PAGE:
A last point on securing your site: it’s good for SEO! Google ranks secure sites higher, so you can check off another box on your Search Engine Optimization to-do list.

Part 2: Accessible Spam Protection

On my sites I use the aptly-named Honeypot module (https://www.drupal.org/project/honeypot), a simple and effective way to catch spam in forms (comments, contact forms, anything that allows an anonymous user to submit something). I prefer Honeypot over Captcha because (a) it’s invisible to the user and (b) it meets accessibility requirements.

Comment sections tend to be hit the most on the Drupal sites I’ve built, and with Honeypot I’ve reduced spam to very manageable crumbs. If new comments from anonymous users are set to require approval (which I highly recommend) this will keep your site “spam free” on the user side and limit the spammed comments to a trickle that are easily deleted.

Once you install the module, you can adjust the settings from the configuration page:

Screenshot: Honeypot module admin settings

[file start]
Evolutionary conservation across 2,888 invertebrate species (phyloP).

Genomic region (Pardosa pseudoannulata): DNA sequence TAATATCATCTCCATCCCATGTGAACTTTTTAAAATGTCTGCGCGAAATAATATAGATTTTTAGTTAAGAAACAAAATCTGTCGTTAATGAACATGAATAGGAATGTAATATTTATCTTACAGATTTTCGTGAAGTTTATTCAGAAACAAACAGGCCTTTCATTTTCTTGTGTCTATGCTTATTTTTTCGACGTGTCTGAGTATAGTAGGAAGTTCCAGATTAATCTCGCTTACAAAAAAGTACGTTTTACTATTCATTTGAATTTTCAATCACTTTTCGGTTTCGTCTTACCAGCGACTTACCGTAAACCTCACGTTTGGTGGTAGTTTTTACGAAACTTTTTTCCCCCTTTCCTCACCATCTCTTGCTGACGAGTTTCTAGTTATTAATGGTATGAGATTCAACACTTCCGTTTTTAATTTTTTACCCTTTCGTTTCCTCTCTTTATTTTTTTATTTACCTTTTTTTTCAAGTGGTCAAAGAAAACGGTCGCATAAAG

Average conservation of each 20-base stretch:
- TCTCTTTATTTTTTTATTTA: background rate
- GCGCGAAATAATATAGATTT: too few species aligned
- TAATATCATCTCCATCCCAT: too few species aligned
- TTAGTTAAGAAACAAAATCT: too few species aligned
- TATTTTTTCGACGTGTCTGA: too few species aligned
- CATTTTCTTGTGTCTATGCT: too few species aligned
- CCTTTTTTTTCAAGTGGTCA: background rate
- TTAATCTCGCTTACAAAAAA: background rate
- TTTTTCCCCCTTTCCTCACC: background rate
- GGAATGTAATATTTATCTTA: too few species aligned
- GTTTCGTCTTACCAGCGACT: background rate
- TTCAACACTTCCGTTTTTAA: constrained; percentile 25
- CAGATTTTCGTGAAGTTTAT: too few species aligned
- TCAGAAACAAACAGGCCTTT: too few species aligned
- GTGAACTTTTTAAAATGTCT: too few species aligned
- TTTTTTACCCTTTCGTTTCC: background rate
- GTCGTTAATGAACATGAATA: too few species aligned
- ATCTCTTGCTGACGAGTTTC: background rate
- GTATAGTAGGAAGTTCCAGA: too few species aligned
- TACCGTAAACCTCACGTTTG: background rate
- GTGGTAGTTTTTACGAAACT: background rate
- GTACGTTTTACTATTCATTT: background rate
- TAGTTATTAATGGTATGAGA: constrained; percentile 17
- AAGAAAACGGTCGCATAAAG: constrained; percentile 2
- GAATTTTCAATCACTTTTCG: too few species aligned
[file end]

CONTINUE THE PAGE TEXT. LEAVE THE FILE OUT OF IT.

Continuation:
I’d start with the default settings and then adjust from there if anything is getting through. I recommend starting with the time limit setting first, then tinkering with the element name if spam is still managing to get through. And remember to check the logs!

These two easy steps will help make your Drupal site both more secure and less of a headache.

by Dan Kerchner

This past spring, four of us here at GW Libraries had the privilege of attending the 2016 Code4Lib conference, featuring a wide variety of talks and discussions relevant to anyone interested in technology in libraries, archives, and museums.

 

The closing keynote was given by Gabriel Weinberg, the CEO and Founder of DuckDuckGo.   If you're not familiar with DuckDuckGo, it's a search engine committed to not tracking you.